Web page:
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I've got an element with overflow: hidden, which I'd like to expand when clicked.

This is what I have so far.

http://jsfiddle.net/up6bW/2/

It does expand the element, but not as it's supposed to. It should not push the element below it, but overlap and hide it. I can make this work partially by using position: absolute, but this makes the next element collapse to the top.

Can this be done by only using CSS on the clicked element? Other elements should not be adjusted.
Or if they are, this should be calculated automatically using JavaScript.

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4 Answers

Another solution could also involve wrapping the div in a container like so:

HTML:

<div class="container">
    <div class="a" onclick="z(this)">
        click here click here click here click here click here
    </div>
</div>
<div>1234567890</div>
<div>1234567890</div>
<div>1234567890</div>
<div>1234567890</div>
<div>1234567890</div>

CSS:

body { margin: 10px; }

div { font-family: sans-serif; font-size: 16px; line-height: 20px; margin-bottom: 10px; width: 150px; word-break: break-all; }

div.a { color: tomato; cursor: pointer; height: 20px; overflow: hidden; }
.container { height: 20px; overflow: visible; }

JS:

function z (a) {
    a.style.cssText = a.style.border ? "" : "\
        background: #fff;\
        border: 1px solid #ccc;\
        height: auto;\
        margin-left: -5px;\
        margin-top: -5px;\
        padding: 4px;\
        position: absolute;\
        ";
};

DEMO HERE

Obviously adding HTML elements for presentational reasons is less than ideal, but I think it's better than a JavaScript alternative.

Tested in IE7+, Chrome, and Firefox

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It works well, but adds HTML, as you mentioned. I've chosen another solution which only slightly expands the already used JavaScript function. –  pdknsk Dec 12 '12 at 2:31
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Placing elements on top of each other requires absolute positioning. You can put some padding-top on the first element to compensate for the positioning of the overlap.

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I have edited the question slightly. –  pdknsk Dec 11 '12 at 22:44
    
CSS does not support click events. You still need to use JavaScript. –  Diodeus Dec 11 '12 at 22:46
    
Yes, that's what I meant. Can the CSS of the other elements be adjusted dynamically using JavaScript. I can add padding myself, but if multiple clicked elements are involved, this gets complicated quickly (and moreso when the CSS on the elements is changed at some point). –  pdknsk Dec 11 '12 at 22:50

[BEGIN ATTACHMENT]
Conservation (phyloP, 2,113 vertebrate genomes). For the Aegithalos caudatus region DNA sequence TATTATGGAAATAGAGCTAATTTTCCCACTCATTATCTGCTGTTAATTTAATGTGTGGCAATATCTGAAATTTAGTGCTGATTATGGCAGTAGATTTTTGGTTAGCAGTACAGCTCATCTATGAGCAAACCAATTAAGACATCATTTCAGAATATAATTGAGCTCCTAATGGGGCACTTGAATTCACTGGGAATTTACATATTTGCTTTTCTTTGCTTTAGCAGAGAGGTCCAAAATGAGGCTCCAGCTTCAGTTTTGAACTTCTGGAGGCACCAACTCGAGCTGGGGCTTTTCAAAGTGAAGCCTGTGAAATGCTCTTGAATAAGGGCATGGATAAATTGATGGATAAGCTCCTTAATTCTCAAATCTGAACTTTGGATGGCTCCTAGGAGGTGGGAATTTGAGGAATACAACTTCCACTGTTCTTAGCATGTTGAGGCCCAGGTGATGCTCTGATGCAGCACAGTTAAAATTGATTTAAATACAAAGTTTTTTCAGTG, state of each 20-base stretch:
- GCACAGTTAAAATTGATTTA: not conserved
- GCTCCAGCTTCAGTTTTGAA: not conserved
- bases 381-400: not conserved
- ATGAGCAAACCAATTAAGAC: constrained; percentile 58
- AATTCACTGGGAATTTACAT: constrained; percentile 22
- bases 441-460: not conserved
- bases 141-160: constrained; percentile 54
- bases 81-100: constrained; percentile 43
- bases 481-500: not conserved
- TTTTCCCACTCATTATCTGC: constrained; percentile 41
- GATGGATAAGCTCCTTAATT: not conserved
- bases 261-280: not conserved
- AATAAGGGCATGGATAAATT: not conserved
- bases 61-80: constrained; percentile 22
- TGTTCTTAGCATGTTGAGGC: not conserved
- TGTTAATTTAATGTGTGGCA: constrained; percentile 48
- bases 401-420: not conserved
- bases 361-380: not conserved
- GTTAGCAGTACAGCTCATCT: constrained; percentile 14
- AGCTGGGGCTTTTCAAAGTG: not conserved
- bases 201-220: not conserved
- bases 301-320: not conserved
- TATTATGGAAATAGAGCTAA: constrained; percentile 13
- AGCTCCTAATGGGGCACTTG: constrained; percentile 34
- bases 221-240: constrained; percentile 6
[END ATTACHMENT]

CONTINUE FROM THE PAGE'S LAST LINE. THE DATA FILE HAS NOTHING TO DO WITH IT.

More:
The padding you need should be a little greater than the height of the absolutely-positioned box, which you can get $().height() from, then set the $().css('height','...') to the same value. –  Diodeus Dec 12 '12 at 15:28
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Here's an example of what you might need: http://jsfiddle.net/up6bW/39/

All I did was make the position:absolute on your dropdown Div and then gave the first of the other divs a padding on top to compensate for the loss of space from the absolute positioning:

First you can change your second div a bit to add a class:

<div class="a" onclick="z(this)">click here click here click here click here click here</div>
<div class="second">1234567890</div>
<div>1234567890</div>
<div>1234567890</div>
<div>1234567890</div>
<div>1234567890</div>

​ Then change the CSS to something like this:

body {
    margin: 10px;
}

div {
    width: 150px;
    font-family: sans-serif;
    font-size: 16px;
    line-height: 20px;
    margin-bottom: 10px;
    word-break: break-all;
}

div.a {
    cursor: pointer;
    color: tomato;
    height: 20px;
    overflow: hidden;
    position:absolute;
}
.second{
    padding:25px 0px 0px 0px;       
}​

The div you want to expand will have absolute positioning then the second div will have enough padding to make up for that first div.

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This does not work in IE8 unfortunately. –  pdknsk Dec 11 '12 at 22:57
    
What happens in IE8? Is it a z-index problem? –  ntgCleaner Dec 11 '12 at 23:05
    
It doesn't support the nth-of-type selector, apparently. –  pdknsk Dec 12 '12 at 2:35
    
Ah, well you can make the first extra div have a class name and just change div:nth-of-type(2) to whatever the class name is. –  ntgCleaner Dec 12 '12 at 17:09
    
Changed the code above. It seems like the simplest solution on this page. ;) –  ntgCleaner Dec 12 '12 at 17:16
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up vote 0 down vote accepted

I'm using this solution, which automatically adds padding to the next element.

http://jsfiddle.net/up6bW/47/

HTML

<div class="a" onclick="z(this)">click here click here click here</div>
<div>1234567890</div>
<div>1234567890</div>
<div>1234567890</div>
<div class="a" onclick="z(this)">click here click here click here</div>
<div>1234567890</div>
<div>1234567890</div>
<div>1234567890</div>
<div class="a" onclick="z(this)">click here click here click here</div>

CSS

div {
    font-family: sans-serif;
    font-size: 16px;
    line-height: 20px;
    width: 150px;
    word-break: break-all;
}

div.a {
    color: tomato;
    cursor: pointer;
    height: 20px;
    overflow: hidden;
}

JavaScript

function z (a) {

    // nextElementSibling equivalent
    var b = a.nextSibling;
    while (b && b.nodeType != 1)
        b = b.nextSibling;

    if (b)
        b.style.cssText = b.style.paddingTop ? "" : "padding-top: " + a.clientHeight + "px";

    a.style.cssText = a.style.border ? "" : "\
        background: #fff;\
        border: 1px solid #ccc;\
        height: auto;\
        margin-left: -5px;\
        margin-top: -5px;\
        padding: 4px;\
        position: absolute;\
        ";

};
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